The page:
Is that a redundant question? Frak yeah, people will watch the Watchmen movie - it has a built-in audience that has been growing like a snowball since 1986! Enjoy:
They have come to glimpse the miracle. They have come to witness the revolution. They have come for "Watchmen" -- the allegedly unfilmable superhero movie, the long-awaited adaptation of the comic book that changed the face of comic books forever.
On this warm July morning, over 5,000 fans attending the annual geek pop summit known as Comic-Con have assembled inside the San Diego Convention Center for a first look. Many spent the night on the sidewalk. Some have come in costumes. Behind the stage, indie-movie icon Kevin Smith parks himself in front of a closed-circuit TV, a happy grin on his bearded mug.
"You have to understand, I've been waiting for this moment for years," says Smith. "This is it, man. This is the pinnacle."
All this, for a violent, ironic superhero epic that doesn't like superheroes in the first place. Directed by "300's" Zack Snyder, "Watchmen" presents a set of familiar superhero archetypes -- and then subverts them completely. Rorschach (Jackie Earl Haley) is like the Spirit ... except he's a joyless, hard-line misanthrope. The Comedian (Jeffrey Dean Morgan) is like Captain America ... but loyal only to sadistic thrills and a corrupt worldview. Nite Owl (Patrick Wilson) is part Batman, part Iron Man ... except he's also a schlubby, impotent coward. Ozymandias (Matthew Goode) is the resident genius ... who's built an empire on superhero toys. (You see what we mean by irony.)
Says Billy Crudup, whose blue, naked Dr. Manhattan is an almighty Superman dangerously detached from his own humanity: " 'Watchmen' is a kind of thrilling thought experiment. What would people who dress up in costumes to fight crime actually be like? Well, they'd probably be fetishists who lived on the fringes of society. They'd all be a bunch of freaking lunatics."
Yet for all its self-awareness and cynicism, "Watchmen" isn't some cheap-and-silly "Scary Movie" parody. Adapted faithfully, if not completely, from the celebrated 1986 comic-book series, Snyder's film is visually and intellectually ambitious, filled with heady ruminations about savior figures, pop culture, and the politics of fear. At a time when superhero stories are commonplace and our shaken country is pinning its recovery on an idealistic new president, "Watchmen's" director believes his movie can serve as a bracing blast of healthy skepticism.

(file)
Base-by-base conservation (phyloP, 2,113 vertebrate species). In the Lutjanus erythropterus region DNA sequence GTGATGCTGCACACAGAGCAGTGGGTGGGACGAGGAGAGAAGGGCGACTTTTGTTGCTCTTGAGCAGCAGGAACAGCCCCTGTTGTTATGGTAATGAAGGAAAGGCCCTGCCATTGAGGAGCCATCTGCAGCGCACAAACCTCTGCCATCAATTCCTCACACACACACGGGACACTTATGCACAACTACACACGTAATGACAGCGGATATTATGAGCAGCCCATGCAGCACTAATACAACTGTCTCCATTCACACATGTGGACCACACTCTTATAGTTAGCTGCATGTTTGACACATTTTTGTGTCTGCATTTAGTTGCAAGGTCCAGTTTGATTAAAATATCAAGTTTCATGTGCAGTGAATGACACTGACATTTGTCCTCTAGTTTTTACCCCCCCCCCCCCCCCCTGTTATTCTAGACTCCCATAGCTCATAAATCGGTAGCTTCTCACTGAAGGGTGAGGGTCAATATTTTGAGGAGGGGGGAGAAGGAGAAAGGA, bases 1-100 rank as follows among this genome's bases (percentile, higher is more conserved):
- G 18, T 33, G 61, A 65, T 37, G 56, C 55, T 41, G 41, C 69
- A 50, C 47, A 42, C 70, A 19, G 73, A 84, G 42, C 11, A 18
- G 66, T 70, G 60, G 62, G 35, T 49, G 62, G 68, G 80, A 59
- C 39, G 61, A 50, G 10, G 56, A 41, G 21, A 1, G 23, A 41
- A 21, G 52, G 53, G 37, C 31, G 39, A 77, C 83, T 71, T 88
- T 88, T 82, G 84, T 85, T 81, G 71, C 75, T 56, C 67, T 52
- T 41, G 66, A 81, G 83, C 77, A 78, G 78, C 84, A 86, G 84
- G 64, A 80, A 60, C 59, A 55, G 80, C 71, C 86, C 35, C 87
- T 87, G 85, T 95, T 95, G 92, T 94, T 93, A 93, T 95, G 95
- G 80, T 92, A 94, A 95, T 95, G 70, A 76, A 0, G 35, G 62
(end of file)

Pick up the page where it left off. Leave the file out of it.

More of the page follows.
"Someone asked me if I thought that because Barack Obama had been elected president, the movie was no longer relevant. I said, 'Wow, that's a very optimistic view of the future!' " says Snyder. "The movie, like the comic, says, 'These superhero stories you've been feasting on? What if we took them seriously?' ... That's the fun."
But fun for whom? When "Watchmen" hits theaters on March 6, the comic-book cognoscenti will be there in droves -- although some are already sweating the heresy of dramatic changes.
And, for mainstream moviegoers, such talk of "subverting superhero archetypes" is liable to elicit a great big "Huh?"
A "Watchmen" primer
"Watchmen's" financial backers are clearly hoping the success of "The Dark Knight" has primed the market for sophisticated superhero films -- especially one that's two hours and 41 minutes long. But where "The Dark Knight" transcended genre conventions, "Watchmen" wallows in them. Violently.
Created by writer Alan Moore and artist Dave Gibbons, "Watchmen" is most often praised as the comic book that brought respect and maturity to a medium long dismissed as juvenile. It was the fanboys' "Catcher in the Rye" -- and maybe their first Playboy, too.
"I was 13 when I read 'Watchmen,' and it came to represent my coming of age," says "Lost" co-creator Damon Lindelof. "I felt like 'Watchmen' was this very, very bad thing that I shouldn't be reading, and if my mom caught me with it I'd be f---ing doomed."
Hollywood was similarly struck by "Watchmen," but has been much less successful at avoiding the doom.